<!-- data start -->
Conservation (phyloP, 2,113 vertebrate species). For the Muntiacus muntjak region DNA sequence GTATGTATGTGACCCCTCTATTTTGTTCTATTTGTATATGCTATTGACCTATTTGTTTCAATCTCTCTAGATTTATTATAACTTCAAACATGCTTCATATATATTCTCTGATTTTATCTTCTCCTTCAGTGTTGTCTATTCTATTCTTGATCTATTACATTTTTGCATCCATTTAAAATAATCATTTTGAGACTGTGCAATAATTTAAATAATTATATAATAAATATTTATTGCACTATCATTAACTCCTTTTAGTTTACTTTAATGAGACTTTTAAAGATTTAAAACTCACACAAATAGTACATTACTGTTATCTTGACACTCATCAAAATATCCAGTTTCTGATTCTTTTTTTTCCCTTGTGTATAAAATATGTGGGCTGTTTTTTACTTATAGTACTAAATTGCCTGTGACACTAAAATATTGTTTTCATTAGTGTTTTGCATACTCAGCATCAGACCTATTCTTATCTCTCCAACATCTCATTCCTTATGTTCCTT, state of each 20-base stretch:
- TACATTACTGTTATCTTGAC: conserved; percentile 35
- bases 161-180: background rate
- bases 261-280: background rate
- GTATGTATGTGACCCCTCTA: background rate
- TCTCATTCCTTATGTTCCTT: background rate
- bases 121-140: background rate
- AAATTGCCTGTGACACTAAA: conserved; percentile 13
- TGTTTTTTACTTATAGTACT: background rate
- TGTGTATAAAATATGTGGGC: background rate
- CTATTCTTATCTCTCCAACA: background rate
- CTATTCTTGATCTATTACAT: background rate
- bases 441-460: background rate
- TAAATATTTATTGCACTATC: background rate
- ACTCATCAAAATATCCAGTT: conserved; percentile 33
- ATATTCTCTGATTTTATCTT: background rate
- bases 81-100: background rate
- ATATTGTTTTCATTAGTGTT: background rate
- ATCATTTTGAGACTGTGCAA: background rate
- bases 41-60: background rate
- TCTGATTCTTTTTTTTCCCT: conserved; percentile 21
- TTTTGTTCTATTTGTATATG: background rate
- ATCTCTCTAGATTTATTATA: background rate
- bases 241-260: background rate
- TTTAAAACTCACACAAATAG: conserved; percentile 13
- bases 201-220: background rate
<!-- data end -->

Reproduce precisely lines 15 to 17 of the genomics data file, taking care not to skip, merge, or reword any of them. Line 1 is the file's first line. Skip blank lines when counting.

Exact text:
- ACTCATCAAAATATCCAGTT: conserved; percentile 33
- ATATTCTCTGATTTTATCTT: background rate
- bases 81-100: background rate